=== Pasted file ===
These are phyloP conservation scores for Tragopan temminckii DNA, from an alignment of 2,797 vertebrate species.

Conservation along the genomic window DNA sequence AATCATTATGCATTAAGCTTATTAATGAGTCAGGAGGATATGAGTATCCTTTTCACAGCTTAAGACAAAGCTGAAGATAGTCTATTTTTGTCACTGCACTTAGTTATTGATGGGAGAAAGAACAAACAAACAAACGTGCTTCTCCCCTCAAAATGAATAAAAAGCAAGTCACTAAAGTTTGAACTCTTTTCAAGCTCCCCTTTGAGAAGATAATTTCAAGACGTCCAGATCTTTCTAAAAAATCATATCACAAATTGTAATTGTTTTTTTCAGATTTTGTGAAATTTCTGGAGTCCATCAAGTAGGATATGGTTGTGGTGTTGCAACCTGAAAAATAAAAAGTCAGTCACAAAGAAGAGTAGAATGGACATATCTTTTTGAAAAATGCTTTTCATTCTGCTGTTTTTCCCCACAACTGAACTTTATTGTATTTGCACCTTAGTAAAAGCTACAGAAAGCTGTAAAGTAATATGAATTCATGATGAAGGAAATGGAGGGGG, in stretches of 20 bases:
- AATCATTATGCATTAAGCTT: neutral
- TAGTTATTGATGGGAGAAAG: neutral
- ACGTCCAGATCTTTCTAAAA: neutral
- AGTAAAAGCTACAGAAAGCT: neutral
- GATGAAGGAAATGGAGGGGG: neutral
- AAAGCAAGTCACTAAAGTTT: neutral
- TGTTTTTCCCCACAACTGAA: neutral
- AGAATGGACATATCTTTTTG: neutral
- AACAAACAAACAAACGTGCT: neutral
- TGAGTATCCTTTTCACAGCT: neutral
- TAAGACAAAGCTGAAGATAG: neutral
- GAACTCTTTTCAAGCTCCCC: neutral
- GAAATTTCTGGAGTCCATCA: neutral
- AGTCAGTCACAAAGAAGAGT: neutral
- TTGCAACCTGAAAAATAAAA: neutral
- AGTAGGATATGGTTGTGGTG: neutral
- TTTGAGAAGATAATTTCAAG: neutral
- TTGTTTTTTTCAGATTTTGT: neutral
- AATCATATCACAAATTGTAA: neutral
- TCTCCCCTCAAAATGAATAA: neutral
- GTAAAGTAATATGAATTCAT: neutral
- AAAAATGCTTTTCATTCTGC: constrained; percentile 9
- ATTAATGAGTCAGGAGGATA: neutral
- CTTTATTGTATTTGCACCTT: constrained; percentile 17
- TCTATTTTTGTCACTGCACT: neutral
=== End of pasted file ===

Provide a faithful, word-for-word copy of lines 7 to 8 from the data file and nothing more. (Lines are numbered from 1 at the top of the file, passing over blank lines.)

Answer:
- GATGAAGGAAATGGAGGGGG: neutral
- AAAGCAAGTCACTAAAGTTT: neutral